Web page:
The entire eclipse is visible from;

Africa, Europe, Falkland Islands, South Georgia and the South Sandwich Islands, Greenland, Iceland, Brazil, Extreme north east USA, East Canada, west Russia, extreme east Uruguay, east Paraguay, extreme east Bolivia, French Guiana, Suriname, Guyana, east Venezuela,  Madagascar, Middle East,

and parts of Asia.

 

The beginning and end of penumbral eclipses are not detectable to  the eye.

The beginning and end of penumbral eclipses are not detectable to  the eye. Appreciable shading cannot be seen until approximately 2/3 of the Moon surface is immersed inside the penumbra. So the times given for the actual first physical contact and last physical contact with the penumbra, cannot be seen with the eye; it is not until approximately 23:30UT/GMT that any shading can be perceived, and will continue until approximately 00:10UT/GMT when  (although the penumbra eclipse is still occurring) will end as far as normal human vision is concerned.  

 

For those that would like to record the October lunar Eclipse event.

Local atmospheric conditions and the observer's own visual acuity are important factors to consider when viewing the penumbra lunar eclipse. For some of you, it may be an interesting exercise to note when penumbral shading is first and last seen. It is always useful to record the time in UT/GMT as well as that of your own time zone.  

 

Various astronomy associations and astronomy clubs may be interested in receiving your data of the penumbra lunar eclipse of October 2013. Details can often be found in local newspapers, local magazines, Yellow Pages, Thompson Local Directories, and by checking on the internet for local clubs and National Astronomy Associations.

 

Penumbral Lunar Eclipse Diagram

 

 

 

 

 

 

 

 

 

 

 

 

 

 

 

 

 

 

 

 

 

 

 

 

A Penumbral Lunar Eclipse.

What is a Penumbral Lunar Eclipse?

 

Physical Aspects and Geometry of a Penumbral Lunar Eclipse

 

During a penumbral lunar eclipse the Moon passes through the penumbra shadow of Earth but (in most cases) the Moon is not completely immersed in the penumbra, instead either the northern hemisphere or southern hemisphere of the Moon passes outside the penumbral shadow. Penumbral Lunar Eclipses are subtle, and shading (darkening) of the Moon is faint.

 

During the October 2013 eclipse, the Moon passes through the penumbra with its Southern Hemisphere immersed in the penumbra and its Northern Hemisphere passing just outside the penumbra shadow of Earth. The Moon will have brighter shading on its Northern Hemisphere, with a progressive gradual and fainter shading towards its Southern Hemisphere.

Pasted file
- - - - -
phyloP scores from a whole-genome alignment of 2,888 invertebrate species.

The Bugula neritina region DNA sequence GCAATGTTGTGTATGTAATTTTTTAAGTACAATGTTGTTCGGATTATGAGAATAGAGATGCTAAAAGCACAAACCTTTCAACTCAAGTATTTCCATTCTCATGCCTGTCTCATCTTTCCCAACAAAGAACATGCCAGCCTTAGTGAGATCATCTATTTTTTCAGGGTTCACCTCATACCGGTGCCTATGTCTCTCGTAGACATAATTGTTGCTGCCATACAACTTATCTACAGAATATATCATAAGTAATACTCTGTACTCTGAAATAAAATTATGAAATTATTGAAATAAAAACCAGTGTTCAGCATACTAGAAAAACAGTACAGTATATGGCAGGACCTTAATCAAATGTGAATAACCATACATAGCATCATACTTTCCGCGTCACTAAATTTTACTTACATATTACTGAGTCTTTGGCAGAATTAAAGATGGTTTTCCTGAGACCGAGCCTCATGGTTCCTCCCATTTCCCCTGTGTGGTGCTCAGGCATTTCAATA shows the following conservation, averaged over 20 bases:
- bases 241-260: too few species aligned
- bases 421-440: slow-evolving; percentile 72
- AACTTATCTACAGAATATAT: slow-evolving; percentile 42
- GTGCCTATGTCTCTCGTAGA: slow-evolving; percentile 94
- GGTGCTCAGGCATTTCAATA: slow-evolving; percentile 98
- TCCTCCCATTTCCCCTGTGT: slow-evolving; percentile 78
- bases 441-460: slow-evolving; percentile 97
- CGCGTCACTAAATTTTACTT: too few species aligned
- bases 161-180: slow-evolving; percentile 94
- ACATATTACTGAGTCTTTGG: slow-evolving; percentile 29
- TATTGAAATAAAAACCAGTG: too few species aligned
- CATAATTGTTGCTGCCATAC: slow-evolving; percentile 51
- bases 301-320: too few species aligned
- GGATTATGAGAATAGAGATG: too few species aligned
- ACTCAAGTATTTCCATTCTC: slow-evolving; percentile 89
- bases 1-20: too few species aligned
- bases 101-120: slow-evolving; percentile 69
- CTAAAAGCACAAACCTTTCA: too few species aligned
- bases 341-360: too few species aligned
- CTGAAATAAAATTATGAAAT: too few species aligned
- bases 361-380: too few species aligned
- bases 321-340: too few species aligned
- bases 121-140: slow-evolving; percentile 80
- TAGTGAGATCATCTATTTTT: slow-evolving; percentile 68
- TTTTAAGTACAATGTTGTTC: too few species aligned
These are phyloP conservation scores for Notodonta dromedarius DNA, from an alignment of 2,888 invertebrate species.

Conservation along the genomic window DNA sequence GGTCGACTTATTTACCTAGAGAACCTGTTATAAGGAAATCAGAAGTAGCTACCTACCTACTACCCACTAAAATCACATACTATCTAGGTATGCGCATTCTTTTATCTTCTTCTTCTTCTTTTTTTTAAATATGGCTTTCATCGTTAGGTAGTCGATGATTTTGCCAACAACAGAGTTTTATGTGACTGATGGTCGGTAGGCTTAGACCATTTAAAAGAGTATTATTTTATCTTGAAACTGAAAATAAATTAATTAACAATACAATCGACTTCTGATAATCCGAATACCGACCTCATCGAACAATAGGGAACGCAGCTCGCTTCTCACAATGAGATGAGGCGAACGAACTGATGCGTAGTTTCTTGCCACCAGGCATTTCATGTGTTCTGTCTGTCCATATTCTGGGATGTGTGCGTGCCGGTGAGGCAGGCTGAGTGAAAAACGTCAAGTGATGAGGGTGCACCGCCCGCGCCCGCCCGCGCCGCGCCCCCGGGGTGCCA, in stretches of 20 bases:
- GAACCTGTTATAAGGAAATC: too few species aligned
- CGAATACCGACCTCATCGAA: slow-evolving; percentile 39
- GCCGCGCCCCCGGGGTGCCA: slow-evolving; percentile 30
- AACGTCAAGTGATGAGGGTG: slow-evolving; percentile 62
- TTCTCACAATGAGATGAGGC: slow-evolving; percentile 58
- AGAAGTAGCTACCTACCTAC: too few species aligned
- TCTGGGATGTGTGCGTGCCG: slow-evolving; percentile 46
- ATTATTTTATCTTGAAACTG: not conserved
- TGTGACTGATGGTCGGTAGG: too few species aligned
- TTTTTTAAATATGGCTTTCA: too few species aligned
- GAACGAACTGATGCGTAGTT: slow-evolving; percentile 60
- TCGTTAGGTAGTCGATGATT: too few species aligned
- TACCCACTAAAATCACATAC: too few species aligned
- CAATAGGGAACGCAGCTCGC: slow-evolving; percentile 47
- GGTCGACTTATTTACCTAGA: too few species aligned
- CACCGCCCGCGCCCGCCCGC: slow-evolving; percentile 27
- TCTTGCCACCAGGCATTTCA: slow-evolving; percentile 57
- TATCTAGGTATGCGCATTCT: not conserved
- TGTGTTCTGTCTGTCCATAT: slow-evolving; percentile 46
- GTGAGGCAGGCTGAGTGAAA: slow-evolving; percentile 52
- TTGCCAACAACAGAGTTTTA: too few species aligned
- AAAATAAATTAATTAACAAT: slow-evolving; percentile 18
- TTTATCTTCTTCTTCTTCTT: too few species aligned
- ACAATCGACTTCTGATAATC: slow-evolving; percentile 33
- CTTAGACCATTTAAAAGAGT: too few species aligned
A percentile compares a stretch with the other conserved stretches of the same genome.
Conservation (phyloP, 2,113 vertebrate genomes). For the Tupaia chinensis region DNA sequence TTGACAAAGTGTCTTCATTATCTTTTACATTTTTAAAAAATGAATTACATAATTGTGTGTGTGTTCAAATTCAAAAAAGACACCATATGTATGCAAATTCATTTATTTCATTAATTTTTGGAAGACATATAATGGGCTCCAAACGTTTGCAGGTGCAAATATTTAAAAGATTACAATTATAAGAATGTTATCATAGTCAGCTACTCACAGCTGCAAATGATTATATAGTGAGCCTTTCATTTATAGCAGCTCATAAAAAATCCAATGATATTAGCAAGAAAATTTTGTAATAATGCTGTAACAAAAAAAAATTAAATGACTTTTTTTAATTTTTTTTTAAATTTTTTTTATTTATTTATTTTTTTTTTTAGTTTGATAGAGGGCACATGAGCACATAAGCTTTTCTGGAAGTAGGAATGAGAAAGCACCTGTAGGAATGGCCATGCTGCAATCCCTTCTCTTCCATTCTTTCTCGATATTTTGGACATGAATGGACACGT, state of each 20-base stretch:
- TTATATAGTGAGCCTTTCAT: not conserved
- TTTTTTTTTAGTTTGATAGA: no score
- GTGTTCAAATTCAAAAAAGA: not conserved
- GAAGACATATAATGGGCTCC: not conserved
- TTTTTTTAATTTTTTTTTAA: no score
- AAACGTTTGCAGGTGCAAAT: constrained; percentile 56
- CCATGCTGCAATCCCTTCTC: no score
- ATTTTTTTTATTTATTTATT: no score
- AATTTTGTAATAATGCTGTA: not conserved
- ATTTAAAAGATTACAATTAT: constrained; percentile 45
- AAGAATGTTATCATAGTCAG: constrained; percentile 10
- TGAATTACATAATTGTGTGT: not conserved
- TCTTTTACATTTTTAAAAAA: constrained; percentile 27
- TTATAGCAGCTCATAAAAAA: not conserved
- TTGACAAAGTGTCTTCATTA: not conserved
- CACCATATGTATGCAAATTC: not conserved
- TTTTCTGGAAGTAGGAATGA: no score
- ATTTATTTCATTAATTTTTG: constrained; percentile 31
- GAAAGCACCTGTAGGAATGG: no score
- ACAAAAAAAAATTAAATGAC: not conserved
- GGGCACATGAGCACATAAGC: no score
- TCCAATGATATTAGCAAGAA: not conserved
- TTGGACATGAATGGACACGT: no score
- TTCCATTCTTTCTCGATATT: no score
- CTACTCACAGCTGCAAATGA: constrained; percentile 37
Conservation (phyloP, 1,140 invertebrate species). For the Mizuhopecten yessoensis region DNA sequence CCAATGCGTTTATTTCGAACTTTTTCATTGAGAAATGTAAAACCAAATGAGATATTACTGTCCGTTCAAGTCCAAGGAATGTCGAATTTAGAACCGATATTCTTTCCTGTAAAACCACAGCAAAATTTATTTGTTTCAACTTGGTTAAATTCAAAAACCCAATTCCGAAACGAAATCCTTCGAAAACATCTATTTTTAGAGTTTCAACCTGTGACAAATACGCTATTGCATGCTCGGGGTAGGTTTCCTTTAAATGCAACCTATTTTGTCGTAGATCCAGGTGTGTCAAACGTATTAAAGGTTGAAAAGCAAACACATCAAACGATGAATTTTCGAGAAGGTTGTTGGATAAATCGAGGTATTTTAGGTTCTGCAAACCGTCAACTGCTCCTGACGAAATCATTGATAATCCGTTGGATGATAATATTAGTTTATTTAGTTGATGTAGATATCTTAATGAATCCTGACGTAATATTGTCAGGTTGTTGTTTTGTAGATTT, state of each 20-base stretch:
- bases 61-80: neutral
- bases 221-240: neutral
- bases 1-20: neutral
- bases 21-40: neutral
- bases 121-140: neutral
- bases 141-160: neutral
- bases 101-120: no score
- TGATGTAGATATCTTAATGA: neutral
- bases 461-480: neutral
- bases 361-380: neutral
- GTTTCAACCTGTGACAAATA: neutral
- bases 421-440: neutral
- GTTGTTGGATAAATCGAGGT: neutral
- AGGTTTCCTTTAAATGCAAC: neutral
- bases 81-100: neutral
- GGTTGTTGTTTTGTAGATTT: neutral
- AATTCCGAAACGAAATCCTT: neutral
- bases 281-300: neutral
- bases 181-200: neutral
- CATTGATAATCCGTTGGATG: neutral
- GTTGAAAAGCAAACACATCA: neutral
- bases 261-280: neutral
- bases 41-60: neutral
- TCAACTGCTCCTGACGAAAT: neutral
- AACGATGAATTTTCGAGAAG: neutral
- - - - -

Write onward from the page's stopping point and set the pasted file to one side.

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By checking the eclipse diagram you can see that the Moon passes through the penumbra shadow of Earth, but it is not completely immersed in the penumbra, instead the northern hemisphere of the Moon passes outside the penumbral shadow, and in physical terminology, the eclipse is only a partial penumbral lunar eclipse.

 

The penumbra shadow cast by the Earth into Space varies according to the specific eclipse, but the penumbra is always about the same size as the Moon’s diameter, and it is rare for the Moon to pass completely inside the penumbra. It nearly always passes with either its northern or southern hemisphere outside the penumbra.

 

Lunar eclipses which pass through any part of the deep umbra (reddish region) are of course a partial lunar eclipse; and those that pass completely within the umbra are Total Lunar Eclipses.  

 

In the rare cases when a Penumbral Eclipse of the Moon passes completely within the penumbra; it is known as a Total Penumbra Lunar Eclipse. But these are extremely rare as the penumbra shadow cast out into Space is about the same size as the Moon, and they rarely align.

 

During this lunar eclipse the Moon passes through the penumbra area, with the extreme northern hemisphere passing outside any type of shadow. The eclipse is probably mainly of interest to keen lunar astronomers, and those taking measurements, because the lunar surface will only show subtle changes in shade and dimness.

 

During this penumbral lunar eclipse, the northern hemisphere of the Moon will appear brighter, with a gradual decrease in shade towards the southern hemisphere.

image-medium-diagram-of-penumbral-Lunar-Eclipse-Geeks 2013_world_map_October_Lunar_Eclipse_Geeks